One of my favorite things to do at swim meets is to watch how swimmers behave in the moments before they explode off the blocks. The body language, the different levels of intensity, the chest slapping, water spitting, dancing and nervous leg-pumping.
Watching the pre-race routines of swimmers, trying to “hack” my own over the years, and helping athletes develop their own routine have shown me what it takes each swimmer to do their best is unique.
The pre-race routine is custom to each swimmer.
It’s tempting to look at what our idols do before they race—Phelps’ double arm backslap, for instance—and seek to emulate it. But it’s not the double arm backslap that helped Phelps swim fast, it was the comfort and routine of that movement that helped him swim his best.
Here are some ideas on putting together a pre-race routine that will help you swim like a rock star at your next swim meet.
What does it take for you to feel ready?
Swimmers often ask me what they need to do to perform their best on race day. But the truth is, you already know. The things that help you swim at your best are littered throughout past performances.
Look back at the swims where you swam out of your mind. Those moments where you exceeded expectations and surprised yourself. What was your mindset like? What were you thinking about? What was your emotional state?
Work backwards from these things, developing a race day routine that builds you to that high-performing mindset and emotional state.
Avoid trying out new things on race day.
One of the big benefits of a pre-race routine is that it gives you control. Even though things might be going nuts around you—the people in the stands, the fast swimming of other athletes in the pool—you can lean on your routine to keep you stay calm and focused on doing the things you need to do to perform your best. That sense of control goes out the window if you start switching things up on race day. A new diet. A different hand placement on your pulling motion. Trying a start that you’ve never done before.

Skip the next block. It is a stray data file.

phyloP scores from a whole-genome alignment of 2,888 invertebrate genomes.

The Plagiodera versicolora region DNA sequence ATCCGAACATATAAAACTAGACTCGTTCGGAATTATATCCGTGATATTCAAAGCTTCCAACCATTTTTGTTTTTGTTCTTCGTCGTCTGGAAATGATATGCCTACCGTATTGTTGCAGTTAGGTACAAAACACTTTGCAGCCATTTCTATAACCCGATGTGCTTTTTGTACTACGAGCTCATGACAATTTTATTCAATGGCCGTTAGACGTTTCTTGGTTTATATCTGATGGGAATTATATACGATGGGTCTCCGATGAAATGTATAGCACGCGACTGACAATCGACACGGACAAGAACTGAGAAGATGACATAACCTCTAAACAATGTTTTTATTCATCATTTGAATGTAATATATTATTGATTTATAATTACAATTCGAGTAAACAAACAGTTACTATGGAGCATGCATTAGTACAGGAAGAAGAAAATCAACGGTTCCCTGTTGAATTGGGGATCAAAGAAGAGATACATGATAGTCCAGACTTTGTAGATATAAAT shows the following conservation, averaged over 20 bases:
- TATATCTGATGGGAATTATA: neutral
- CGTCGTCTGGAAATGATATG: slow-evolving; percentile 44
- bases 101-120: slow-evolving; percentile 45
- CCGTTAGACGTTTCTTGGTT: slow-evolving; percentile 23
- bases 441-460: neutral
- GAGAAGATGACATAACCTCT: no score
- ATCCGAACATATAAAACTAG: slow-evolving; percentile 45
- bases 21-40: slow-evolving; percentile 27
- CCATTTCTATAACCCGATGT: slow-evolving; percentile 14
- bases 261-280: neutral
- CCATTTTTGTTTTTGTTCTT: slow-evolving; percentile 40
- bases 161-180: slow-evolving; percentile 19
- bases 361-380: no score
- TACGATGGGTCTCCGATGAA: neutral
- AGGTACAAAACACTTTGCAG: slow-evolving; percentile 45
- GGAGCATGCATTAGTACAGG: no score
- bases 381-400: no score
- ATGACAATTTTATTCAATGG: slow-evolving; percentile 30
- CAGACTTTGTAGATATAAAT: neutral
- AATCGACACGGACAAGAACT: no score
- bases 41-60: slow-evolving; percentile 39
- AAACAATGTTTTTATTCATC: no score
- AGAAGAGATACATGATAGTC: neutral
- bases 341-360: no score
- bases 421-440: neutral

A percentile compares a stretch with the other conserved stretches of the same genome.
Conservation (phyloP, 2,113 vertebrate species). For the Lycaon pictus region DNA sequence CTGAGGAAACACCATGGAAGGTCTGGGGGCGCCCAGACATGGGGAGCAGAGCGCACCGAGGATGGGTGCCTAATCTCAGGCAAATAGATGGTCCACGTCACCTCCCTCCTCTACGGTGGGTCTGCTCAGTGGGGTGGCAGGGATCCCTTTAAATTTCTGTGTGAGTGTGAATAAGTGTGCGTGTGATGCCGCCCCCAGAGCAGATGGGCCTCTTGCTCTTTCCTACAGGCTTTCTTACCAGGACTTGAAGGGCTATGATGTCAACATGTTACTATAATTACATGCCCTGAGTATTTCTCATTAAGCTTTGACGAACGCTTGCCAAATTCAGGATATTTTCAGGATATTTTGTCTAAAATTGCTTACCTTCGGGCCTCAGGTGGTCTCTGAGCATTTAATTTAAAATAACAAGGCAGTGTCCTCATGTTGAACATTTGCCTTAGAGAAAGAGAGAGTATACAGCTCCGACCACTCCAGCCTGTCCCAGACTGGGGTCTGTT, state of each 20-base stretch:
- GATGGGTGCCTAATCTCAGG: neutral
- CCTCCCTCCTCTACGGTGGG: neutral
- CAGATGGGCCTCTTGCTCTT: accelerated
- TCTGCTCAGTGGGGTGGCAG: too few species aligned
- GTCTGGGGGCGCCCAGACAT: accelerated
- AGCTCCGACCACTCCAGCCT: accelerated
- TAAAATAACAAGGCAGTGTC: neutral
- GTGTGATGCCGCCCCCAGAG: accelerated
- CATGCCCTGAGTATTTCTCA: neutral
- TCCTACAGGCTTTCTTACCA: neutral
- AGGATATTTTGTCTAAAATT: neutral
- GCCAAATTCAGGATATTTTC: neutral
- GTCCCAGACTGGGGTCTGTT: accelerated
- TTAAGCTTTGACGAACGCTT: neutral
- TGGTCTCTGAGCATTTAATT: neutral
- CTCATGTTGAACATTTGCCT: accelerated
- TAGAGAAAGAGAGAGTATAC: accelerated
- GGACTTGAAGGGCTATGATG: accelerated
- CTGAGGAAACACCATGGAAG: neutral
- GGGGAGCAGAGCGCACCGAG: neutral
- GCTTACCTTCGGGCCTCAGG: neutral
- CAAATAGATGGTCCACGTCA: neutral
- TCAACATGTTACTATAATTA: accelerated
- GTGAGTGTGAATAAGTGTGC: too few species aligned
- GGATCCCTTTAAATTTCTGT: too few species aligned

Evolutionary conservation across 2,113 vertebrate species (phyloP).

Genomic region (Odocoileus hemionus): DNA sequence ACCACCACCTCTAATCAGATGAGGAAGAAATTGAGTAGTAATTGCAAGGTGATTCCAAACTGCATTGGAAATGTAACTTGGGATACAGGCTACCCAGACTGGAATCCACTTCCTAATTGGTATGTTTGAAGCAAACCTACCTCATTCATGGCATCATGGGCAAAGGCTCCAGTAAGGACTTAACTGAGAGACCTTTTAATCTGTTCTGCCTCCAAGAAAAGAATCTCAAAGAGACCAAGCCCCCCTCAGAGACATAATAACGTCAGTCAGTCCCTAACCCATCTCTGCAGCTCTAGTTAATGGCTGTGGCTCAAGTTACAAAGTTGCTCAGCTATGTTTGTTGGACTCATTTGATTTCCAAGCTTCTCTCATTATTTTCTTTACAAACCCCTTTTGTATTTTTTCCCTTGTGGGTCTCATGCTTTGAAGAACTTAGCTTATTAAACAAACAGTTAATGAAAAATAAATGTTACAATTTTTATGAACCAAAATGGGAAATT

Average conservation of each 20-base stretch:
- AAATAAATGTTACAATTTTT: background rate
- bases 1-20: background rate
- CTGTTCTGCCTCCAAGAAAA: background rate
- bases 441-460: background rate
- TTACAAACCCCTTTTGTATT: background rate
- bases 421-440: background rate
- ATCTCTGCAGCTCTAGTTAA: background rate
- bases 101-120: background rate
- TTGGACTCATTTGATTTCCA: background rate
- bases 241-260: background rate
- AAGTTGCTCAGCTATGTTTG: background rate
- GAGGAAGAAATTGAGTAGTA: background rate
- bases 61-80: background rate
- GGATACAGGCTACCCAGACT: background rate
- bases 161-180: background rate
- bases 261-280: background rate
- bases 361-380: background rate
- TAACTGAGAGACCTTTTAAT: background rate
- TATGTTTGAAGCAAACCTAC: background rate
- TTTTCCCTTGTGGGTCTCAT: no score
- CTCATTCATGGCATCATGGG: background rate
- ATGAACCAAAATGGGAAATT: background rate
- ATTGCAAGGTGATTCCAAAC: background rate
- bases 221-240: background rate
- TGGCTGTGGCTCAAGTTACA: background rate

The work has already been done, your technique is dialed in (for better or worse). Stick to your plan and avoid the urge to do last minute tweaks to your preparation.
Pool decks aren’t always the warmest of places. Cold metal bleachers plus sitting around between your races means that our body temperature can fall quickly. Bundle up and get another warm-up in 15-20 minutes before your race for optimal performance.
Have a plan as part of your overall race day routine to stay warm and loose during those long sessions at the pool.
Do your own thing.
When I was a young age-grouper, I would typically spend half the meet watching the older, national-level swimmers. I would jump into their lanes during warm-up. Study the things they did behind the block. Marvel at their technique and efficiency.
I would usually end up imitating some part of their preparation. The logic was that if it worked for them, it should work for me. As I got older, I realized the value in having a pre-race routine is that was my own. What I needed to feel prepared didn’t always match up with what my idols were doing.
Pre-race routines provide familiarity and control—if you are constantly changing things up on the fly, it reduces the sense of control you have. Have your own plan for race day.
Remember that nerves are normal.
The stress and pressure of competition is real. The physical symptoms are something we all experience—one study of ballroom dancers found that the physical stress response before competing is as stressful as jumping out of an airplane—but how we frame and experience it makes all the difference.
During those stomach-churning minutes behind the block, remember that the nerves are normal. Instead of trying to quash the nerves (which usually just backfires and makes it worse), reframe them as excitement and ride them to faster swimming.
Writing out “Nerves are part of the process,” and “I’m excited to see what I can do,” into your pre-race routine serve as critical reminders that what you are feeling is normal and even beneficial to your race performance.
Write out a list of performance cues for your race.
Okay, so we’ve made it to the block. We hunch over, grip the edge, and when the starter finally beeps, we launch ourselves into the water. At this point your race strategy and performance cues kick in.
What are performance cues? Simple phrases that keep you focused on your race. Easy speed is a cue that will help you not spin out on the first 25 of a 100. Snap and explode when you head into the wall to turn. Hulk smash when there is just 15m left.
Performance cues give you specific things to focus on that keep your attention on maximizing your performance, and not getting distracted by what’s happening in the lanes next to you.
The next step
A pre-race routine should be part of your overall competition preparation. Something you can work on over the course of the season and tweak as necessary so that when you step up on the block during championship season, you will know you’ve done everything possible to throw down on your PB’s.
Olivier Poirier-Leroy is a former national level swimmer and contributor to USA Swimming.
He’s the author of Conquer the Pool: The Swimmer’s Ultimate Guide to a High-Performance Mindset, a 300-page workbook that gives swimmers the tools and knowledge necessary to bulletproof their performances in the pool.
He also writes a weekly mental training tips newsletter for swimmers and coaches that you can subscribe to for free here.